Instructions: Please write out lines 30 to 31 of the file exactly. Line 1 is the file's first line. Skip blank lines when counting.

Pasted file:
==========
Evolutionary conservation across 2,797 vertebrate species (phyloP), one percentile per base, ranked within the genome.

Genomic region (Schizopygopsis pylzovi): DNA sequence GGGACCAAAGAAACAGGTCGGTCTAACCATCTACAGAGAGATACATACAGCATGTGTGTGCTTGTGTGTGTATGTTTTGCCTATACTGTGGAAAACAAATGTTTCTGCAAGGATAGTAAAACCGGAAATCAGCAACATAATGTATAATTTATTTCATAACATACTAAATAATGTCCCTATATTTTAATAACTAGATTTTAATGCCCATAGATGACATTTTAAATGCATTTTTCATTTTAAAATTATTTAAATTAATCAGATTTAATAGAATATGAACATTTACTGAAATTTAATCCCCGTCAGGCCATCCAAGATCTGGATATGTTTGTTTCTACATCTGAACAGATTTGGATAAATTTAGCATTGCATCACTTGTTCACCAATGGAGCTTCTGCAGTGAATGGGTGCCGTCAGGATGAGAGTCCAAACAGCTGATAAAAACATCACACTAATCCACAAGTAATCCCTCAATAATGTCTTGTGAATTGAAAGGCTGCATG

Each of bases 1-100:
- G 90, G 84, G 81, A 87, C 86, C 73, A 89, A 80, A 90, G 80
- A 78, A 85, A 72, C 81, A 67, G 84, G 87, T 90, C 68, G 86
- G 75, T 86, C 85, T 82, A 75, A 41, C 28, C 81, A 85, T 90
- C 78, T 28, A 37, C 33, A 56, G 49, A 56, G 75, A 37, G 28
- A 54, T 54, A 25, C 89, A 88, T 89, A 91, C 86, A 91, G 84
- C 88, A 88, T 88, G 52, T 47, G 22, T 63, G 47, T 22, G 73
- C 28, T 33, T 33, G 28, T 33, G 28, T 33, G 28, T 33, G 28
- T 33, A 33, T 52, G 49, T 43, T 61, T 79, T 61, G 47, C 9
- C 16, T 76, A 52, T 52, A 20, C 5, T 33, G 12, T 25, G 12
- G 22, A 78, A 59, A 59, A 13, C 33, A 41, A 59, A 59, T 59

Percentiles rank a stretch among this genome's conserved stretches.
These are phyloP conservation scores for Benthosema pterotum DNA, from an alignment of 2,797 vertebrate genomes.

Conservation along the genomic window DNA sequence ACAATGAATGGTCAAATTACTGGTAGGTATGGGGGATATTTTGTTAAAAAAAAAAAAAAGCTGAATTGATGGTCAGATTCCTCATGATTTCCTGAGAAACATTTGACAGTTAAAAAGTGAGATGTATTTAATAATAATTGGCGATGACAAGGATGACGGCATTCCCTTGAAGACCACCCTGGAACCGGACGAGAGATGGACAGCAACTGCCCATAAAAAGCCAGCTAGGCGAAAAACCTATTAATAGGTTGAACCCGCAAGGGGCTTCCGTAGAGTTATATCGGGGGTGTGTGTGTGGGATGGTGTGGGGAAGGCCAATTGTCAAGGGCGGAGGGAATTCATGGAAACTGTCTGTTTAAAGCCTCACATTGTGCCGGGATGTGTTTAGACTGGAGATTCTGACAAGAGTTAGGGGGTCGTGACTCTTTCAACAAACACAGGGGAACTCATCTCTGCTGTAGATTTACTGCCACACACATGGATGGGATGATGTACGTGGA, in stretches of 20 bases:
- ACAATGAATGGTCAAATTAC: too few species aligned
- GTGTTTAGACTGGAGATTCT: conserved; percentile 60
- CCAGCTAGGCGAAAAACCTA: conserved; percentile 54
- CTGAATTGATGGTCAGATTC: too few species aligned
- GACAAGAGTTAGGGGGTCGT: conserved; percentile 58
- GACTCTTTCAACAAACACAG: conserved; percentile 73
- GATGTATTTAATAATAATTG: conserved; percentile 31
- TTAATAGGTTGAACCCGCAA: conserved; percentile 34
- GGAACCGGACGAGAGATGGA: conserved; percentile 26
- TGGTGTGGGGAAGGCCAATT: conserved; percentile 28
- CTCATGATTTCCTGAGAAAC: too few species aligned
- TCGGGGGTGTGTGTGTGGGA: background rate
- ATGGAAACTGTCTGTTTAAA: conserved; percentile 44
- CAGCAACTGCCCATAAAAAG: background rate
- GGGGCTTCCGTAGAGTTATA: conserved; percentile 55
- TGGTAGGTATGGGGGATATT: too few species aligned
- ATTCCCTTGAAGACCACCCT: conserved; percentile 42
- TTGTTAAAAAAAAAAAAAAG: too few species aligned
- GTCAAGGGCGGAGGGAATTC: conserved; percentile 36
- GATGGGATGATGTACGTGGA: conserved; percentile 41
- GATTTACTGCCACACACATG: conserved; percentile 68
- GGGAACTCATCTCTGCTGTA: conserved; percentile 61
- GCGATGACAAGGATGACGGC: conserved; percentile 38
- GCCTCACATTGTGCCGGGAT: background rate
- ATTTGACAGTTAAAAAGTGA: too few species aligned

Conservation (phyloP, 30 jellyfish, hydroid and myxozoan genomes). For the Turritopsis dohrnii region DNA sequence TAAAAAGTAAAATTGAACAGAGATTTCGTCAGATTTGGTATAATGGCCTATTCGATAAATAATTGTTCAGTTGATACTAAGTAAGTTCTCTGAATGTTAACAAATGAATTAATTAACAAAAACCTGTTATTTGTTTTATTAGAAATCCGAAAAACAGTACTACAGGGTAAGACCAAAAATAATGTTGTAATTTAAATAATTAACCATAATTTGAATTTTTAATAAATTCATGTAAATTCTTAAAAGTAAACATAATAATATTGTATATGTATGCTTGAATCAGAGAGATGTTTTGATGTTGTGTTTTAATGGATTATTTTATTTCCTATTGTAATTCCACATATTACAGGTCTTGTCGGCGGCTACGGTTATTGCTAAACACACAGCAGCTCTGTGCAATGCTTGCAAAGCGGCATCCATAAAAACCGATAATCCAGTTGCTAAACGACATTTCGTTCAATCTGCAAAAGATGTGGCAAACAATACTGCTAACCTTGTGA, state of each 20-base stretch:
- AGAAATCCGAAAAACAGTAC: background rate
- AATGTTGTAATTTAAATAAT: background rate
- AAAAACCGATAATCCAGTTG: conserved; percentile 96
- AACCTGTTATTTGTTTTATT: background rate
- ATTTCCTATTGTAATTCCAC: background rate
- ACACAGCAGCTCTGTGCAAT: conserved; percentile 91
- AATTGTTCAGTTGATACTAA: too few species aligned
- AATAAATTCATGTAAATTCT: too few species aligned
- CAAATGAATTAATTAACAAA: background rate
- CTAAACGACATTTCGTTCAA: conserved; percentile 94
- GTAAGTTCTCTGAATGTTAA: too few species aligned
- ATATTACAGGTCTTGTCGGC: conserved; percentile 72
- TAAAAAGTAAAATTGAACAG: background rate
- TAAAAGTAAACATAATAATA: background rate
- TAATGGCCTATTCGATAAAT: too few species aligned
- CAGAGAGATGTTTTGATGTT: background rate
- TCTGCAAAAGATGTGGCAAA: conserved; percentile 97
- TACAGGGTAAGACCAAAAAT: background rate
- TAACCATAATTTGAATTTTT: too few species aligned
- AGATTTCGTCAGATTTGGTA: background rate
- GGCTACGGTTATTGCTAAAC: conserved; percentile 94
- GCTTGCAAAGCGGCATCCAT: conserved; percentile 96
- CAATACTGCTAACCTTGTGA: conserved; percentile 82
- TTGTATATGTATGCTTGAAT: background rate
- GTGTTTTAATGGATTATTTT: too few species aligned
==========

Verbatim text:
- CAGCAACTGCCCATAAAAAG: background rate
- GGGGCTTCCGTAGAGTTATA: conserved; percentile 55